Philodendron Birkin Care Guide

Philodendron Birkin is one of the more interesting houseplants. Its existence was entirely unplanned. When the Philodendron Rojo Congo was being cultivated, the Philodendron Birkin was accidentally born as the result of a mutation.

One of the best characteristics about the Philodendron Birkin is that it will grow leaves that directly resemble the Rojo Congo. It will also randomly grow white leaves too. Its random nature is part of its allure and the reason so many people include this plant as part of their household collection.

Lighting Guide for the Philodendron Birkin

Like other tropical rainforest plants, the Philodendron Birkin prefers bright but indirect light so you will need to place it in a location that doesn’t get direct sunlight. Otherwise, the leaves will get scorched and the health of the plant will suffer.

You’ll find that the best location is a corner of a well-lit room away from any windows. However, the Philodendron Birkin is tricky because of its variations. White leaves will require brighter light in order to thrive. On the other hand, green leaves require less light.

You might need to relocate the plant during different seasons and based on the variation of leaves that pop up. For instance, you might have to move it to a place that gets more light during the winter months and into lesser-lit rooms in the summer.

Philodendron Birkin Proper Watering Guide

One of the biggest problems with the Philodendron Birkin is that people tend to overwater it. It prefers lightly moist soil. However, soil needs to dry out between watering sessions. In fact, it’s better to underwater the Philodendron Birkin than it is to overwater it.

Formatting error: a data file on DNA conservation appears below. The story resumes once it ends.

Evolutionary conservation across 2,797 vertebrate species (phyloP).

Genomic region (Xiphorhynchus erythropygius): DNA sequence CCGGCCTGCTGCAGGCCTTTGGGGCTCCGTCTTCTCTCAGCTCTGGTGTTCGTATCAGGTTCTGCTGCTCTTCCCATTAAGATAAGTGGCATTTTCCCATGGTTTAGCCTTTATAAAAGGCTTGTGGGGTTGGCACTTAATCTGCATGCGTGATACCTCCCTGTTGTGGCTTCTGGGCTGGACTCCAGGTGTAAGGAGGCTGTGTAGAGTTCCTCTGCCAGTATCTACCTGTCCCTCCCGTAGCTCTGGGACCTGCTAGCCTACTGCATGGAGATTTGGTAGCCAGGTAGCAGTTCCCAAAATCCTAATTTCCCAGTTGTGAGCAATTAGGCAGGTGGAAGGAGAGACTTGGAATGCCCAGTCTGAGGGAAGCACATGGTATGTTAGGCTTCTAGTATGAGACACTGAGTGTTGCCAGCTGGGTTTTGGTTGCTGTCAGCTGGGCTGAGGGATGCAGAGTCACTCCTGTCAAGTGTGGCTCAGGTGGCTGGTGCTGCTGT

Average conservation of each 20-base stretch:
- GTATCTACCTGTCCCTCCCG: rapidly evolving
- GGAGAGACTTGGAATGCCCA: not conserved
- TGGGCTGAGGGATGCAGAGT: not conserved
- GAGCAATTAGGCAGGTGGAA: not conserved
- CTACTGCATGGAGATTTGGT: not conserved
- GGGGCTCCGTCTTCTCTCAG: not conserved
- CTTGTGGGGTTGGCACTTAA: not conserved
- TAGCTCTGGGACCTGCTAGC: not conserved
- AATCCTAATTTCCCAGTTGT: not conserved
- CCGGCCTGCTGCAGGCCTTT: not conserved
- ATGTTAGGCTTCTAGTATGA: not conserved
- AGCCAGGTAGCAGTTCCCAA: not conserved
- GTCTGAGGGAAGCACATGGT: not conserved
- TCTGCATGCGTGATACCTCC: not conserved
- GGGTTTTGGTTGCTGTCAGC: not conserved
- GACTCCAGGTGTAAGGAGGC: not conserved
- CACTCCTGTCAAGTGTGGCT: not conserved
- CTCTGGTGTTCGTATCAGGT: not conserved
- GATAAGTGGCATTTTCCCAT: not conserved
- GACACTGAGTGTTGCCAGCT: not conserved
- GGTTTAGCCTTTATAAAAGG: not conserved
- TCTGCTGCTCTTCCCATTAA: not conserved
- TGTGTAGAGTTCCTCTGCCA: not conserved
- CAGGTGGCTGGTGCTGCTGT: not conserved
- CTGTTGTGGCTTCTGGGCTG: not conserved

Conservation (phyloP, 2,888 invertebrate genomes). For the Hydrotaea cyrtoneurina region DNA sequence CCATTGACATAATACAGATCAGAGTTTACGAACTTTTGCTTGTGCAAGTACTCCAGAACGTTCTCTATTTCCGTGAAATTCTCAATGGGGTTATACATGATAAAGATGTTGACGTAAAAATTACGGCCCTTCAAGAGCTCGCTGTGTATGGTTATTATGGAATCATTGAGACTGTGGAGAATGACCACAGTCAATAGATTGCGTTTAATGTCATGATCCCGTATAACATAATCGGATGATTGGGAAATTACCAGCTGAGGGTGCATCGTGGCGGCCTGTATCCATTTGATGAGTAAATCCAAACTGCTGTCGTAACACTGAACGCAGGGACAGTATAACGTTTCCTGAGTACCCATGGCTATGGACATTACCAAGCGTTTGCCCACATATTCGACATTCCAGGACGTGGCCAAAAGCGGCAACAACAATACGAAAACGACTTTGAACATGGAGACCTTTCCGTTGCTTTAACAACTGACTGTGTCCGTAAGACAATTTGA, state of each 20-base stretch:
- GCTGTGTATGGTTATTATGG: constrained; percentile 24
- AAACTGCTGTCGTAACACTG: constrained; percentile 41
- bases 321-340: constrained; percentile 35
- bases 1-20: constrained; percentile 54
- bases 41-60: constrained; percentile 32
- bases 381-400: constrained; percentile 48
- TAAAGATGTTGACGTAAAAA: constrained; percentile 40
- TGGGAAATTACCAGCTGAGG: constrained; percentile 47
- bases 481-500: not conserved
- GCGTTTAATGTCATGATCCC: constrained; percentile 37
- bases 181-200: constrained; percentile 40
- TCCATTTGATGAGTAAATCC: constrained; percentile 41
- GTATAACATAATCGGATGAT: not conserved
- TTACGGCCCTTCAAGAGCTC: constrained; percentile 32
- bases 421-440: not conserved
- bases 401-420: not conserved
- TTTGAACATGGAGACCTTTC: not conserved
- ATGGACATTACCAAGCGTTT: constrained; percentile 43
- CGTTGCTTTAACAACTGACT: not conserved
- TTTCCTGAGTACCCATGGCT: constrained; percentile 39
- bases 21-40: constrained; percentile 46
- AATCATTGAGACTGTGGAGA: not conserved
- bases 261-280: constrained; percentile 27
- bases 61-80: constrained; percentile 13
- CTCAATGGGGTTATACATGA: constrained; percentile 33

Let the top layer of soil completely dry out before applying water to the plant. Once the top layer is dry, lift the plant to determine how dry the entire pot of soil is and only water once it has been slightly dried out.

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When watering, soak the soil until water drains from the holes in the bottom of the pot. You’ll have to apply water slowly because dry soil takes a little bit to soak up water. Once the water drains from the bottom, stop watering and then empty the tray.

Root rot will occur if you leave water in the drainage tray so keep that in mind. You will only need to water the Philodendron Birkin once a week during spring and summer, but far less than that during the fall and winter months.

Finally, you can use normal tap water for this plant since it’s not sensitive to specific minerals. If you start seeing signs of resistance in the leaves and foliage, then change over to distilled or rainwater.

Soil and Potting Requirements

Since the Philodendron Birkin hates being soaked in water, you’ll need to plant it in soil that drains well. However, the soil also can’t dry out too quickly either so you’ll need to find a good balance. The best combination is either of these:

  • One-third perlite and two-thirds houseplant potting soil
  • One-third perlite and two-thirds peat

You’ll need to replant the Philodendron Birkin at least once every year for as long as you want the plant to grow. So when the roots starts showing out of the bottom of the pot, it’s time to repot this amazing plant.

You should increase the size of the pot by no more than two inches. Growing the Philodendron Birkin in a pot that’s too big will increase the risk of overwatering and can lead to other detrimental problems. 

When you have the plant out of its pot for repotting, you might as well use the opportunity to check the roots. Look for signs of root rot. If there is evidence of it, then prune away the infected areas before repotting. Then repot in the new potting soil and water the plant thoroughly.